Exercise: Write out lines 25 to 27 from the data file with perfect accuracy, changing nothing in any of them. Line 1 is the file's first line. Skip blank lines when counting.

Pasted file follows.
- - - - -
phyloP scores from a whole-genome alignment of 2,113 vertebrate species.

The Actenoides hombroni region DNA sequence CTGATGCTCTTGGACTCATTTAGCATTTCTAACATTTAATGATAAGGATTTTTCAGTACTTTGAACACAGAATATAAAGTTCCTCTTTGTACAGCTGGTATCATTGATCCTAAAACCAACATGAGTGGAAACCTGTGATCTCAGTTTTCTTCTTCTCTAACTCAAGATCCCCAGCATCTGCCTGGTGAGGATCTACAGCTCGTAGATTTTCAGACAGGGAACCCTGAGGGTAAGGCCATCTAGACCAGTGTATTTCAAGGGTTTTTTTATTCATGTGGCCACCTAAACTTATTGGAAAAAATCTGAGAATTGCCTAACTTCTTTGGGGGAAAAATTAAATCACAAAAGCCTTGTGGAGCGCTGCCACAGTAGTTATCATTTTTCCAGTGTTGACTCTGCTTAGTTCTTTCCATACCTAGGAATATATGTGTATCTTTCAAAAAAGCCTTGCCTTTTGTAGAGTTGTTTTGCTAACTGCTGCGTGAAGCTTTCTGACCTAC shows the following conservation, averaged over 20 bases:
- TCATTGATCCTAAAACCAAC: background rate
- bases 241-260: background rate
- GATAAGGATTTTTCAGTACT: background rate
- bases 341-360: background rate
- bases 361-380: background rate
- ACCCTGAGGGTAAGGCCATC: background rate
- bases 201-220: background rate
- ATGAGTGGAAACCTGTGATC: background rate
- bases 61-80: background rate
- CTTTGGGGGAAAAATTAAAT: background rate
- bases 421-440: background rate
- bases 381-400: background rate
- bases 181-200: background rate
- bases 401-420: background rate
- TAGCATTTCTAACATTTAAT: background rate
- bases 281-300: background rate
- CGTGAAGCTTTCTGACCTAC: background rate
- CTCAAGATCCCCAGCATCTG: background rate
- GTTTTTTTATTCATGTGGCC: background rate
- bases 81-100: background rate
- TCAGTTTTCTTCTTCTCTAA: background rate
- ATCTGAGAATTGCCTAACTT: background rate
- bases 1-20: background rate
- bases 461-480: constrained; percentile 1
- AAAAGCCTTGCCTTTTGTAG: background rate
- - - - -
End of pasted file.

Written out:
- bases 1-20: background rate
- bases 461-480: constrained; percentile 1
- AAAAGCCTTGCCTTTTGTAG: background rate